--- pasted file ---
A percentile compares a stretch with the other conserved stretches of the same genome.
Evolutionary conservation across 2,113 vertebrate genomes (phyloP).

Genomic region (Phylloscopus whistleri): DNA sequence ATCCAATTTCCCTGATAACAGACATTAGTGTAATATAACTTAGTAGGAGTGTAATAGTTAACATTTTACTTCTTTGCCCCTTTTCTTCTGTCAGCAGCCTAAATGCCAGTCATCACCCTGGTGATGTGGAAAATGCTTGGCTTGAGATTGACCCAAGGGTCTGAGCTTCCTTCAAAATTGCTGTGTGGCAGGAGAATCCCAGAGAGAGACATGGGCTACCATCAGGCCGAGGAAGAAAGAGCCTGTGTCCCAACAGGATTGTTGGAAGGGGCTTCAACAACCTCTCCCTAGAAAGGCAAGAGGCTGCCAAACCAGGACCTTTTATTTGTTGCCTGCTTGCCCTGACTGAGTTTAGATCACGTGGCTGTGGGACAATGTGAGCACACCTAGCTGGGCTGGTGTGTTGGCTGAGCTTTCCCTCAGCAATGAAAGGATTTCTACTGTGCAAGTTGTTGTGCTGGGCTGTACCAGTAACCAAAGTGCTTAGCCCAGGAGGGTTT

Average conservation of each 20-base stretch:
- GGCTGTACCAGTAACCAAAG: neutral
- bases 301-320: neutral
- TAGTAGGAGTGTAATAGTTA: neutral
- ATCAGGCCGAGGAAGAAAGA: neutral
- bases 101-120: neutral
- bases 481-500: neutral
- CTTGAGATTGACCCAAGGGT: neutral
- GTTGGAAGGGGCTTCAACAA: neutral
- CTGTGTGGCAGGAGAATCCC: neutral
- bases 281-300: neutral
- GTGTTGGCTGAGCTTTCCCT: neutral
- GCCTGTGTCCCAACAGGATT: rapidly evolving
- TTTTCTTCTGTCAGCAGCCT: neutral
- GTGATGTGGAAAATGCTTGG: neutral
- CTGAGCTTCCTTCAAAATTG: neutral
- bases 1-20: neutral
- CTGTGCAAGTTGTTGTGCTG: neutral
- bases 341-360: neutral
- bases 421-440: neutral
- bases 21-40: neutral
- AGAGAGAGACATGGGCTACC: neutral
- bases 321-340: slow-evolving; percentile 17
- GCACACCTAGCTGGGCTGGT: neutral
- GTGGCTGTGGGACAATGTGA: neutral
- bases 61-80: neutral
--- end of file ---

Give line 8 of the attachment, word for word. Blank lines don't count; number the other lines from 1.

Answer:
- ATCAGGCCGAGGAAGAAAGA: neutral